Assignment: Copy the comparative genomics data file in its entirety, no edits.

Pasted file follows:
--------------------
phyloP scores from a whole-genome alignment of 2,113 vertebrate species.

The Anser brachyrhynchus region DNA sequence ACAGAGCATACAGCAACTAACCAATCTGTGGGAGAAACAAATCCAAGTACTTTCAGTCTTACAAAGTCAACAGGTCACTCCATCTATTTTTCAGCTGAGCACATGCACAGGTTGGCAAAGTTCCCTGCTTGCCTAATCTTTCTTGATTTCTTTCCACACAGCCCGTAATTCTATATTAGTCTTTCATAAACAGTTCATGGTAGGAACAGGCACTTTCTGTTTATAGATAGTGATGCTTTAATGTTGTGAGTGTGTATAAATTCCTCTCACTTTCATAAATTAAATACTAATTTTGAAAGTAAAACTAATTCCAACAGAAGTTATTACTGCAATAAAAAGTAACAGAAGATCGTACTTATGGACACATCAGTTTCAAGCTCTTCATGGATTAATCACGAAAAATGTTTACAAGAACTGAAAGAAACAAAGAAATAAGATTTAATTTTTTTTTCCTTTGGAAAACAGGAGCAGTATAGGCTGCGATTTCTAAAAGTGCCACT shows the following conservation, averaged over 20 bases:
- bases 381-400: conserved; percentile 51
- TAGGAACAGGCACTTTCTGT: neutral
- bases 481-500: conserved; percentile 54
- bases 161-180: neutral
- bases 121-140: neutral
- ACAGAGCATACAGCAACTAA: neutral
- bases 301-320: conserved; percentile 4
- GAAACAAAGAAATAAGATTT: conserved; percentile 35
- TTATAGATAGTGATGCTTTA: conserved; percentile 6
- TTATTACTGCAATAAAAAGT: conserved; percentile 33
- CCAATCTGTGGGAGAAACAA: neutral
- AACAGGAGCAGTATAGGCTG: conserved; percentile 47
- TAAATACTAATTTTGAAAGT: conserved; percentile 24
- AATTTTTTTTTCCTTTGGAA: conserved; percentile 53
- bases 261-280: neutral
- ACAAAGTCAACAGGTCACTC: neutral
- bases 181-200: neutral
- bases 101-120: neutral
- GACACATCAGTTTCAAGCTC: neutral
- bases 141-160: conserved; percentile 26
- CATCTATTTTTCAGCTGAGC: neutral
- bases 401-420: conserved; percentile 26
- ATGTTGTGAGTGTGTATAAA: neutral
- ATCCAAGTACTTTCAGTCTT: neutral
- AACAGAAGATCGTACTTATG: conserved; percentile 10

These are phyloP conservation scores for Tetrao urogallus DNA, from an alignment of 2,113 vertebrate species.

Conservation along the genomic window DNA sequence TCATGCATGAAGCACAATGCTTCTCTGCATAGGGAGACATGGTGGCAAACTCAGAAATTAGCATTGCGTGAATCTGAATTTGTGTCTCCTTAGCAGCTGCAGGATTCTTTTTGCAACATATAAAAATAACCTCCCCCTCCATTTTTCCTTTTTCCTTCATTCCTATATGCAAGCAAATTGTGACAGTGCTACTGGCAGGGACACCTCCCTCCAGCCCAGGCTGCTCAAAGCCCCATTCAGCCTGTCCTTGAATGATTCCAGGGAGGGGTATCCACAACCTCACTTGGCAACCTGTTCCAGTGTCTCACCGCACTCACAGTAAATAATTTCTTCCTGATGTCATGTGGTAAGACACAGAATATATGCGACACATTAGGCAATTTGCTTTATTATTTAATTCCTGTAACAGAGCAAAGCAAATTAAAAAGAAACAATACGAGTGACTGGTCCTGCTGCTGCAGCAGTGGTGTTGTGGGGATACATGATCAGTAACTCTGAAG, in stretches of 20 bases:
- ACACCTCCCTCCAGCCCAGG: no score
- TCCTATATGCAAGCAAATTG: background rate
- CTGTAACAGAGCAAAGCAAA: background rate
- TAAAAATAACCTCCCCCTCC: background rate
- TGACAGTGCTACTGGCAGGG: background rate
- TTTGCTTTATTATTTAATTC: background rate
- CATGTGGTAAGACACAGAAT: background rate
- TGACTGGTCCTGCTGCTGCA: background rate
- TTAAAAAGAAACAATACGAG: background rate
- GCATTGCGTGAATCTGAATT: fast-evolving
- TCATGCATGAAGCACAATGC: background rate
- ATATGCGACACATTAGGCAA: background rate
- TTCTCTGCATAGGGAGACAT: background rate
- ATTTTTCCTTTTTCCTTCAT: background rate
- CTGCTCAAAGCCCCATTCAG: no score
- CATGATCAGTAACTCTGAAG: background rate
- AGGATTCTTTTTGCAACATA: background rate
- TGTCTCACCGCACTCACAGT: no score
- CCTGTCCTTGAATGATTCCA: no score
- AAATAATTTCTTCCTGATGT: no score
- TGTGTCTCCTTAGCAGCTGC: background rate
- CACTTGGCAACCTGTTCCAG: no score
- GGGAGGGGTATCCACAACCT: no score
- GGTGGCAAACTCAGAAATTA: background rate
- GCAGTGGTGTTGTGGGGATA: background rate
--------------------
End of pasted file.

phyloP scores from a whole-genome alignment of 2,113 vertebrate species.

The Anser brachyrhynchus region DNA sequence ACAGAGCATACAGCAACTAACCAATCTGTGGGAGAAACAAATCCAAGTACTTTCAGTCTTACAAAGTCAACAGGTCACTCCATCTATTTTTCAGCTGAGCACATGCACAGGTTGGCAAAGTTCCCTGCTTGCCTAATCTTTCTTGATTTCTTTCCACACAGCCCGTAATTCTATATTAGTCTTTCATAAACAGTTCATGGTAGGAACAGGCACTTTCTGTTTATAGATAGTGATGCTTTAATGTTGTGAGTGTGTATAAATTCCTCTCACTTTCATAAATTAAATACTAATTTTGAAAGTAAAACTAATTCCAACAGAAGTTATTACTGCAATAAAAAGTAACAGAAGATCGTACTTATGGACACATCAGTTTCAAGCTCTTCATGGATTAATCACGAAAAATGTTTACAAGAACTGAAAGAAACAAAGAAATAAGATTTAATTTTTTTTTCCTTTGGAAAACAGGAGCAGTATAGGCTGCGATTTCTAAAAGTGCCACT shows the following conservation, averaged over 20 bases:
- bases 381-400: conserved; percentile 51
- TAGGAACAGGCACTTTCTGT: neutral
- bases 481-500: conserved; percentile 54
- bases 161-180: neutral
- bases 121-140: neutral
- ACAGAGCATACAGCAACTAA: neutral
- bases 301-320: conserved; percentile 4
- GAAACAAAGAAATAAGATTT: conserved; percentile 35
- TTATAGATAGTGATGCTTTA: conserved; percentile 6
- TTATTACTGCAATAAAAAGT: conserved; percentile 33
- CCAATCTGTGGGAGAAACAA: neutral
- AACAGGAGCAGTATAGGCTG: conserved; percentile 47
- TAAATACTAATTTTGAAAGT: conserved; percentile 24
- AATTTTTTTTTCCTTTGGAA: conserved; percentile 53
- bases 261-280: neutral
- ACAAAGTCAACAGGTCACTC: neutral
- bases 181-200: neutral
- bases 101-120: neutral
- GACACATCAGTTTCAAGCTC: neutral
- bases 141-160: conserved; percentile 26
- CATCTATTTTTCAGCTGAGC: neutral
- bases 401-420: conserved; percentile 26
- ATGTTGTGAGTGTGTATAAA: neutral
- ATCCAAGTACTTTCAGTCTT: neutral
- AACAGAAGATCGTACTTATG: conserved; percentile 10

These are phyloP conservation scores for Tetrao urogallus DNA, from an alignment of 2,113 vertebrate species.

Conservation along the genomic window DNA sequence TCATGCATGAAGCACAATGCTTCTCTGCATAGGGAGACATGGTGGCAAACTCAGAAATTAGCATTGCGTGAATCTGAATTTGTGTCTCCTTAGCAGCTGCAGGATTCTTTTTGCAACATATAAAAATAACCTCCCCCTCCATTTTTCCTTTTTCCTTCATTCCTATATGCAAGCAAATTGTGACAGTGCTACTGGCAGGGACACCTCCCTCCAGCCCAGGCTGCTCAAAGCCCCATTCAGCCTGTCCTTGAATGATTCCAGGGAGGGGTATCCACAACCTCACTTGGCAACCTGTTCCAGTGTCTCACCGCACTCACAGTAAATAATTTCTTCCTGATGTCATGTGGTAAGACACAGAATATATGCGACACATTAGGCAATTTGCTTTATTATTTAATTCCTGTAACAGAGCAAAGCAAATTAAAAAGAAACAATACGAGTGACTGGTCCTGCTGCTGCAGCAGTGGTGTTGTGGGGATACATGATCAGTAACTCTGAAG, in stretches of 20 bases:
- ACACCTCCCTCCAGCCCAGG: no score
- TCCTATATGCAAGCAAATTG: background rate
- CTGTAACAGAGCAAAGCAAA: background rate
- TAAAAATAACCTCCCCCTCC: background rate
- TGACAGTGCTACTGGCAGGG: background rate
- TTTGCTTTATTATTTAATTC: background rate
- CATGTGGTAAGACACAGAAT: background rate
- TGACTGGTCCTGCTGCTGCA: background rate
- TTAAAAAGAAACAATACGAG: background rate
- GCATTGCGTGAATCTGAATT: fast-evolving
- TCATGCATGAAGCACAATGC: background rate
- ATATGCGACACATTAGGCAA: background rate
- TTCTCTGCATAGGGAGACAT: background rate
- ATTTTTCCTTTTTCCTTCAT: background rate
- CTGCTCAAAGCCCCATTCAG: no score
- CATGATCAGTAACTCTGAAG: background rate
- AGGATTCTTTTTGCAACATA: background rate
- TGTCTCACCGCACTCACAGT: no score
- CCTGTCCTTGAATGATTCCA: no score
- AAATAATTTCTTCCTGATGT: no score
- TGTGTCTCCTTAGCAGCTGC: background rate
- CACTTGGCAACCTGTTCCAG: no score
- GGGAGGGGTATCCACAACCT: no score
- GGTGGCAAACTCAGAAATTA: background rate
- GCAGTGGTGTTGTGGGGATA: background rate